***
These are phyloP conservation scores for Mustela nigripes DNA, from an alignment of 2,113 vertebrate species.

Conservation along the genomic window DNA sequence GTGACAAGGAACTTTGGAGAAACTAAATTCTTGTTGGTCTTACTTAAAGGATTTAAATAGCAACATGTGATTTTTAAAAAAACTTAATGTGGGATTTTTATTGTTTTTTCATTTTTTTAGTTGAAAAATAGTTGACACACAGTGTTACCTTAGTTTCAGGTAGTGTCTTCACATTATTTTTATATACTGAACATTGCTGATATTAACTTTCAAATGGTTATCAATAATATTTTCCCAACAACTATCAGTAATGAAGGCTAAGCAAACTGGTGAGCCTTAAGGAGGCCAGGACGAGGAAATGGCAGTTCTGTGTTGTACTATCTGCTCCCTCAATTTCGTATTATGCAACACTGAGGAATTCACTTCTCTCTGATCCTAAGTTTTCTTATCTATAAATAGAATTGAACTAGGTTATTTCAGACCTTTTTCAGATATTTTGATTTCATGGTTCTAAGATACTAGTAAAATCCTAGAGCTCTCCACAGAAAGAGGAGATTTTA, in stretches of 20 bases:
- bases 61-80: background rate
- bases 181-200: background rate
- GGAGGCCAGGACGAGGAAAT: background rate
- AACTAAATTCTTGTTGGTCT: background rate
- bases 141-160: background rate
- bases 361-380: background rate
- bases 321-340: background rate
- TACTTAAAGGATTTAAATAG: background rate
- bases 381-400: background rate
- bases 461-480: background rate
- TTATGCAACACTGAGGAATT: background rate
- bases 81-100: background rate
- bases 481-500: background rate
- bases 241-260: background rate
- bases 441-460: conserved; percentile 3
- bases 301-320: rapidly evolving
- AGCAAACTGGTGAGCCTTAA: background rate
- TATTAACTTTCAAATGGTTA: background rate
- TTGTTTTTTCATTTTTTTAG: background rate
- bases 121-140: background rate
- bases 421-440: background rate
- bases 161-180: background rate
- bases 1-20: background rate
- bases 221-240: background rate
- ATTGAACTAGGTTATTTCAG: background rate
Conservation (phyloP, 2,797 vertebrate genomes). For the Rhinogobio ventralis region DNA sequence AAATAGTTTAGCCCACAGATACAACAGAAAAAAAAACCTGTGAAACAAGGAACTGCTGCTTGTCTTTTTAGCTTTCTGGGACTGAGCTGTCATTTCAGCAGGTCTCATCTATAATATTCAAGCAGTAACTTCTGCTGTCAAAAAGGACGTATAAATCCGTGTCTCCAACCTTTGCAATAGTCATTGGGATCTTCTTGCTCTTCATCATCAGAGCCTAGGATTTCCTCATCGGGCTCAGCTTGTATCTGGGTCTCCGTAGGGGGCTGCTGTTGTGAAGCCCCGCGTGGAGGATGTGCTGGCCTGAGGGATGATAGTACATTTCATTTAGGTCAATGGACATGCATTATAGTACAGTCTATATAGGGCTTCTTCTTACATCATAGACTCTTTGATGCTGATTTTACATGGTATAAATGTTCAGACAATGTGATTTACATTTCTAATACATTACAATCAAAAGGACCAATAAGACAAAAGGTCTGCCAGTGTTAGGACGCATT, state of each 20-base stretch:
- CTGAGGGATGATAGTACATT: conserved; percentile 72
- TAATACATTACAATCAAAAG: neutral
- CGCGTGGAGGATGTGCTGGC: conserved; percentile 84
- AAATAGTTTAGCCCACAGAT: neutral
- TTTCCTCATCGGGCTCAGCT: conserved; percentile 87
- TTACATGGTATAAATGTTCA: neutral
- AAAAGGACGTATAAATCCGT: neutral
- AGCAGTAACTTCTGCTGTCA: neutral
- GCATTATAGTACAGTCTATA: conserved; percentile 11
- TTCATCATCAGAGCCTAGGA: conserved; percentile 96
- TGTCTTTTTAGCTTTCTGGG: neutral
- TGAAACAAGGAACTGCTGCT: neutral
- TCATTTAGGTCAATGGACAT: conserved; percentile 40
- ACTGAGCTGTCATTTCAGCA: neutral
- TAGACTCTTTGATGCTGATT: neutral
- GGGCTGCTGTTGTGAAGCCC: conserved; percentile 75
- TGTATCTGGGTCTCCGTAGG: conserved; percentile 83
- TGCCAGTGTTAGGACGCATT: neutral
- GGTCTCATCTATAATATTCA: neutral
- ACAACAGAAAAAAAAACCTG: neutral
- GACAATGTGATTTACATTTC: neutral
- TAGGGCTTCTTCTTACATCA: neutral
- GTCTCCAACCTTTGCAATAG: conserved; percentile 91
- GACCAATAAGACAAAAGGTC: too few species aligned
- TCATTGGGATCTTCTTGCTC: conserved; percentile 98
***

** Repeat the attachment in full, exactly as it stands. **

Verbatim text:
These are phyloP conservation scores for Mustela nigripes DNA, from an alignment of 2,113 vertebrate species.

Conservation along the genomic window DNA sequence GTGACAAGGAACTTTGGAGAAACTAAATTCTTGTTGGTCTTACTTAAAGGATTTAAATAGCAACATGTGATTTTTAAAAAAACTTAATGTGGGATTTTTATTGTTTTTTCATTTTTTTAGTTGAAAAATAGTTGACACACAGTGTTACCTTAGTTTCAGGTAGTGTCTTCACATTATTTTTATATACTGAACATTGCTGATATTAACTTTCAAATGGTTATCAATAATATTTTCCCAACAACTATCAGTAATGAAGGCTAAGCAAACTGGTGAGCCTTAAGGAGGCCAGGACGAGGAAATGGCAGTTCTGTGTTGTACTATCTGCTCCCTCAATTTCGTATTATGCAACACTGAGGAATTCACTTCTCTCTGATCCTAAGTTTTCTTATCTATAAATAGAATTGAACTAGGTTATTTCAGACCTTTTTCAGATATTTTGATTTCATGGTTCTAAGATACTAGTAAAATCCTAGAGCTCTCCACAGAAAGAGGAGATTTTA, in stretches of 20 bases:
- bases 61-80: background rate
- bases 181-200: background rate
- GGAGGCCAGGACGAGGAAAT: background rate
- AACTAAATTCTTGTTGGTCT: background rate
- bases 141-160: background rate
- bases 361-380: background rate
- bases 321-340: background rate
- TACTTAAAGGATTTAAATAG: background rate
- bases 381-400: background rate
- bases 461-480: background rate
- TTATGCAACACTGAGGAATT: background rate
- bases 81-100: background rate
- bases 481-500: background rate
- bases 241-260: background rate
- bases 441-460: conserved; percentile 3
- bases 301-320: rapidly evolving
- AGCAAACTGGTGAGCCTTAA: background rate
- TATTAACTTTCAAATGGTTA: background rate
- TTGTTTTTTCATTTTTTTAG: background rate
- bases 121-140: background rate
- bases 421-440: background rate
- bases 161-180: background rate
- bases 1-20: background rate
- bases 221-240: background rate
- ATTGAACTAGGTTATTTCAG: background rate
Conservation (phyloP, 2,797 vertebrate genomes). For the Rhinogobio ventralis region DNA sequence AAATAGTTTAGCCCACAGATACAACAGAAAAAAAAACCTGTGAAACAAGGAACTGCTGCTTGTCTTTTTAGCTTTCTGGGACTGAGCTGTCATTTCAGCAGGTCTCATCTATAATATTCAAGCAGTAACTTCTGCTGTCAAAAAGGACGTATAAATCCGTGTCTCCAACCTTTGCAATAGTCATTGGGATCTTCTTGCTCTTCATCATCAGAGCCTAGGATTTCCTCATCGGGCTCAGCTTGTATCTGGGTCTCCGTAGGGGGCTGCTGTTGTGAAGCCCCGCGTGGAGGATGTGCTGGCCTGAGGGATGATAGTACATTTCATTTAGGTCAATGGACATGCATTATAGTACAGTCTATATAGGGCTTCTTCTTACATCATAGACTCTTTGATGCTGATTTTACATGGTATAAATGTTCAGACAATGTGATTTACATTTCTAATACATTACAATCAAAAGGACCAATAAGACAAAAGGTCTGCCAGTGTTAGGACGCATT, state of each 20-base stretch:
- CTGAGGGATGATAGTACATT: conserved; percentile 72
- TAATACATTACAATCAAAAG: neutral
- CGCGTGGAGGATGTGCTGGC: conserved; percentile 84
- AAATAGTTTAGCCCACAGAT: neutral
- TTTCCTCATCGGGCTCAGCT: conserved; percentile 87
- TTACATGGTATAAATGTTCA: neutral
- AAAAGGACGTATAAATCCGT: neutral
- AGCAGTAACTTCTGCTGTCA: neutral
- GCATTATAGTACAGTCTATA: conserved; percentile 11
- TTCATCATCAGAGCCTAGGA: conserved; percentile 96
- TGTCTTTTTAGCTTTCTGGG: neutral
- TGAAACAAGGAACTGCTGCT: neutral
- TCATTTAGGTCAATGGACAT: conserved; percentile 40
- ACTGAGCTGTCATTTCAGCA: neutral
- TAGACTCTTTGATGCTGATT: neutral
- GGGCTGCTGTTGTGAAGCCC: conserved; percentile 75
- TGTATCTGGGTCTCCGTAGG: conserved; percentile 83
- TGCCAGTGTTAGGACGCATT: neutral
- GGTCTCATCTATAATATTCA: neutral
- ACAACAGAAAAAAAAACCTG: neutral
- GACAATGTGATTTACATTTC: neutral
- TAGGGCTTCTTCTTACATCA: neutral
- GTCTCCAACCTTTGCAATAG: conserved; percentile 91
- GACCAATAAGACAAAAGGTC: too few species aligned
- TCATTGGGATCTTCTTGCTC: conserved; percentile 98